Proper watering is simple, yet extremely important. The easiest way to water is to thouroughly wet the soil until water drains out of the bottom of the pot, then allow the soil to dry to the touch and repeat the process. Too much water will starve the roots of air, and the plant will die. Not enough water will retard growth and possibly cause the plant to dehydrate and die.
Cloning is easy, once you get the hang of it. Here's what to do. You're going to take a cutting and place it in a rockwool cube. Make a rooting solution with a tiny amount of the SuperBloom fertilizer (about 1/10 of the standard strength). With a sharp knife or sharp pair of scisors, snip off two of the bottom branches of each plant just above the main stalk, dip it in the cloning solution or rooting hormone, and insert it into the punched hole in the rockwool cube. Place the rockwool cubes in the nursery tray with the clear plastic cover, soak the cubes with the Super Bloom fertilizer rooting solution, spray the plants thoroughly with water, then cover the tray with the clear plastic cover. The cuttings need to be in a moist, humid environment, which the plastic cover and the spray bottle create. Lift the cover and spray the plants a couple of times a day. Don't let water stand in the bottom of the tray, just keep the rockwool well-moistened. Place the tray in the vegetative box, and move all the other plants into the flowering box. Taken in this manner, most of the clones will root and become health plants. Oh - don't forget to keep track of which cutting came from which plant!
After a few days, check the bottom of the rockwool cube for roots growing through. Once roots appear, plant the clone, cube and all, in a nursery pot. Within a couple of days it's growth will excelerate rapidly. Now is the time to keep an eye on the plants in the flowering box for signs of sex. Once you can positively identify the males, get rid of the male plants and the clones taken from them. From now on, you've got a perpetual crop of all females plants, and the hardest part is over!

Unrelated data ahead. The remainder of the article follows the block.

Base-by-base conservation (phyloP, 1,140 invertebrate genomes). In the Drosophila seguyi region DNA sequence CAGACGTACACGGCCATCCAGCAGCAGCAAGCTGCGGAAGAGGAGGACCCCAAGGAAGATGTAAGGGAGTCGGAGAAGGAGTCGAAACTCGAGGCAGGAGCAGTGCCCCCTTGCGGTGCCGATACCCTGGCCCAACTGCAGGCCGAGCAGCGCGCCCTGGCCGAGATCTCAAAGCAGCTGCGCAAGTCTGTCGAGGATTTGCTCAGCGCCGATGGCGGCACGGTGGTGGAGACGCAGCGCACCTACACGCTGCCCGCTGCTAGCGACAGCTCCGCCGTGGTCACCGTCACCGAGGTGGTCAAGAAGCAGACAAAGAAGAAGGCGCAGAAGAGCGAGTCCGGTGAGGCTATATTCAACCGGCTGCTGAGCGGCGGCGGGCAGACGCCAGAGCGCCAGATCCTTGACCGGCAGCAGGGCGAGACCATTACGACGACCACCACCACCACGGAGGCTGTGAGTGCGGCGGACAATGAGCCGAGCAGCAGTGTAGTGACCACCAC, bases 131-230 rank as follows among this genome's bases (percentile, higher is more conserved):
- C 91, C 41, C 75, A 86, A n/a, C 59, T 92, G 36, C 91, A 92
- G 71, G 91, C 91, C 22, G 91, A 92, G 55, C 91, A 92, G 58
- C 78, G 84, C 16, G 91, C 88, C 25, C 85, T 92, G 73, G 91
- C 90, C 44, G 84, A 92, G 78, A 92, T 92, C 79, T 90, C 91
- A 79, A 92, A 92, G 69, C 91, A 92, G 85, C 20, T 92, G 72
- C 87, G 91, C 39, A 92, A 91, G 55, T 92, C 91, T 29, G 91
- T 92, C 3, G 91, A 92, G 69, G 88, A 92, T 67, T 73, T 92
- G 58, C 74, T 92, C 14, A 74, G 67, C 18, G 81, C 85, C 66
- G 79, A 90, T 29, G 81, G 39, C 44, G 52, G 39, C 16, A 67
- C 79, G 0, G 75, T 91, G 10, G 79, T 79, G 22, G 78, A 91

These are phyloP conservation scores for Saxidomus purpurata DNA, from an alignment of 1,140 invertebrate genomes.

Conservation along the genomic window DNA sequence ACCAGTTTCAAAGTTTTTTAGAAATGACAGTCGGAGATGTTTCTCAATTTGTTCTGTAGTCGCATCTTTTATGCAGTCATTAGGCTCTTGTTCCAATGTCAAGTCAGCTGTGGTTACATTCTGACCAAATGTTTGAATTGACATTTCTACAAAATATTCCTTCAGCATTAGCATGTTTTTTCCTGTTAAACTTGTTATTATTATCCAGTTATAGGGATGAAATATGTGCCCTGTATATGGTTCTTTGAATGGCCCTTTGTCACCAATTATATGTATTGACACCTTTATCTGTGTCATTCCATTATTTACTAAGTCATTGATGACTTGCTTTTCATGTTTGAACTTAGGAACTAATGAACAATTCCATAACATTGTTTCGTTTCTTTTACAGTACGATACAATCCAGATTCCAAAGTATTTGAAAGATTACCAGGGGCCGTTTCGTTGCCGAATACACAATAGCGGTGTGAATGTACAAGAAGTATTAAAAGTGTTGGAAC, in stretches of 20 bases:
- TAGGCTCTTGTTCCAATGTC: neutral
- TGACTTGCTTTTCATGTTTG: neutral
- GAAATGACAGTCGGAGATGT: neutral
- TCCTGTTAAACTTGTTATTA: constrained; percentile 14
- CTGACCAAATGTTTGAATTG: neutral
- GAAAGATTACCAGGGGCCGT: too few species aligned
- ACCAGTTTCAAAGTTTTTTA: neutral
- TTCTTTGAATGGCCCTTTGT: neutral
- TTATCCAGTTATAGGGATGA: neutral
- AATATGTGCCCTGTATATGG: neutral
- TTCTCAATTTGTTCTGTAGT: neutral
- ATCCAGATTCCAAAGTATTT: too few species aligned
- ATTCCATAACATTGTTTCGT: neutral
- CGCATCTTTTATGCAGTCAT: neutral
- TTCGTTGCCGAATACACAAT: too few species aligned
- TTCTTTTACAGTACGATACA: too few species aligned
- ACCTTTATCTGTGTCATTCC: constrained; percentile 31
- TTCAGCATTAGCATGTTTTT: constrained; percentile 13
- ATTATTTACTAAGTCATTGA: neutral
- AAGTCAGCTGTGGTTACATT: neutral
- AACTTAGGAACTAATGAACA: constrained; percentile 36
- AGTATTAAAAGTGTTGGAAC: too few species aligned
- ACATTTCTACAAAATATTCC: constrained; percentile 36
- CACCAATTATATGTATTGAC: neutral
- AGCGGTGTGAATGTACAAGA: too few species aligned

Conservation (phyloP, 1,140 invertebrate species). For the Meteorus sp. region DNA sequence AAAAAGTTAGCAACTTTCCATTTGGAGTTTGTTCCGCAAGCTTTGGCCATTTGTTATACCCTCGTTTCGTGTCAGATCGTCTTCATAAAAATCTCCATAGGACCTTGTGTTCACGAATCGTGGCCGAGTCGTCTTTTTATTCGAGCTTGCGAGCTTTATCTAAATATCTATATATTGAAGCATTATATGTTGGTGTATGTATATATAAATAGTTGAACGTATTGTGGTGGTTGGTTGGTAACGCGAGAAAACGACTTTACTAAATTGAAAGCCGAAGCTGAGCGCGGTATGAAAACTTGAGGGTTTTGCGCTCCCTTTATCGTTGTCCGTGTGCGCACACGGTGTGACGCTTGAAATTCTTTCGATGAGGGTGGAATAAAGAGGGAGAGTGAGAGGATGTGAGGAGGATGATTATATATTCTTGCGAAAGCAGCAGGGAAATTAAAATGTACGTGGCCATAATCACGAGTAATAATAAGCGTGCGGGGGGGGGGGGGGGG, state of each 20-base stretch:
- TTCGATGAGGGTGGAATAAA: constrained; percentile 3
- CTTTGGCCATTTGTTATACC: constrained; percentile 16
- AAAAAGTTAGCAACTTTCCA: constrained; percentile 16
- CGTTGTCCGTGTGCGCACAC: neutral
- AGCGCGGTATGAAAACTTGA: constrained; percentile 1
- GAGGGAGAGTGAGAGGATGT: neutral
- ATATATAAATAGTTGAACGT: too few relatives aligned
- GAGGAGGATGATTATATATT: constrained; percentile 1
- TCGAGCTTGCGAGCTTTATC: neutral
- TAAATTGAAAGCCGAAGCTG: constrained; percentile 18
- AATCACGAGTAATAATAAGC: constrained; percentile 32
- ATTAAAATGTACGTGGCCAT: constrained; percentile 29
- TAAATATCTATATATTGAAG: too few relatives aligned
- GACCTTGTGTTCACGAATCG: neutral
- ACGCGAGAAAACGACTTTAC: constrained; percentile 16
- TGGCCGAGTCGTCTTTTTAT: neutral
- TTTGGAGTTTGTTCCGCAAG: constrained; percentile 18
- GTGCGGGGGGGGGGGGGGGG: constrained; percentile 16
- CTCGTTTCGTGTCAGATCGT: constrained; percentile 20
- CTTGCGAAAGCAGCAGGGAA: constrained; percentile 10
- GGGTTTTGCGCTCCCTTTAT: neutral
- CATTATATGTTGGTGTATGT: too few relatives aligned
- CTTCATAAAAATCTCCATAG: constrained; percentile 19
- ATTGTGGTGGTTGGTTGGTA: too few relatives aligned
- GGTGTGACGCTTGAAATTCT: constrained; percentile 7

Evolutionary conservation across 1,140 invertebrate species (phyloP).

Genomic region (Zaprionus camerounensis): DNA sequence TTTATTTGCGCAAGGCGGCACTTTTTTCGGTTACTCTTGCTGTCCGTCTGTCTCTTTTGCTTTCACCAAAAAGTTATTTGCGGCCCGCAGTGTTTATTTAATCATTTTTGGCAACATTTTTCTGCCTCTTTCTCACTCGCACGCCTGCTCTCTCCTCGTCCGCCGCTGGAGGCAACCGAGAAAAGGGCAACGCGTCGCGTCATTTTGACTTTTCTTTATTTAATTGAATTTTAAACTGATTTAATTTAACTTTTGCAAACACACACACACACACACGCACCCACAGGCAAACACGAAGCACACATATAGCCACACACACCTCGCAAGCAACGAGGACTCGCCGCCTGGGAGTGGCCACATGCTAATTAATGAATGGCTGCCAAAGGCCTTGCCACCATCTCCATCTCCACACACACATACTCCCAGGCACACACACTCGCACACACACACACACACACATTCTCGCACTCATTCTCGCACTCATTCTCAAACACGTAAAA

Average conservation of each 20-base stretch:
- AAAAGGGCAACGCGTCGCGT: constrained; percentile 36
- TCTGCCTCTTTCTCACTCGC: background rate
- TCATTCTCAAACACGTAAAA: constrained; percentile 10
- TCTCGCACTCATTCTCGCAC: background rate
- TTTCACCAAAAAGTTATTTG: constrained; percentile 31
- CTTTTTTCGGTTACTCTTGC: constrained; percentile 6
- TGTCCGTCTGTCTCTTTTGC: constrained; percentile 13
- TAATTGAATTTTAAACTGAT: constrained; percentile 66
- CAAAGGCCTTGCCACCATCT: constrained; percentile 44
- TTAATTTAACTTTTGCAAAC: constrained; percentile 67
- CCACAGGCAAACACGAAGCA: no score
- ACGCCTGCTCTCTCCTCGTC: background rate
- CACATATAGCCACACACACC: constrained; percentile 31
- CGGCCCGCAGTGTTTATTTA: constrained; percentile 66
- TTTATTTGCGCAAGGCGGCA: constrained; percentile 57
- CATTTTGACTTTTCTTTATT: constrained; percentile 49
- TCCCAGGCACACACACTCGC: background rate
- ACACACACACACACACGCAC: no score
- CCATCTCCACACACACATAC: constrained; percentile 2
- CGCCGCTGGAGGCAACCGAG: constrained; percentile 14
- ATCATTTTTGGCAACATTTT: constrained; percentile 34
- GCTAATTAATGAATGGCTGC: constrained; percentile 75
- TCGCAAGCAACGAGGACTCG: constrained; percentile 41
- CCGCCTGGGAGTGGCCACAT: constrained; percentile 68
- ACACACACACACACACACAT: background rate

Buds will begin to form, and hopefully become quite large. Stigmas, or hairs, will become quite profuse. When a bud stops growing, and the hairs start to turn color, harvest it! Often, different buds on the same plant mature at different times, so it's usually best to keep an eye on each bud.
As you remove a nursery pot from the flowering box, replace it with a plant from the vegetative box. Usually you must place the nursery pot on a stack of books or something in order to get it into the light. I cut a 2 x 2 into blocks and use these. Each time you take a plant out of the vegetative box, take a couple of cuttings for clones. This way, after you get the hang of it, every few weeks you'll be harvesting more pot than you can smoke before the next harvest. I've got my system down to the point where I could run the grow boxes about four months a year, and have enough pot for my personal use and to share liberally with friends for the entire year. Essentially, this setup will produce all the free pot you could ever want for the rest of your life. No need to ever again buy weed on the black market.
That's it. The internet has a good deal of information on marijuana cultivation and other marijuana-related topics. Here are a couple of links to get you started:
Also, check this out:
That's enough for this posting. Think I'll take a few bong hits, eat a bowl of Count Chocula, and watch the Flintstones.-- Max Budgrowth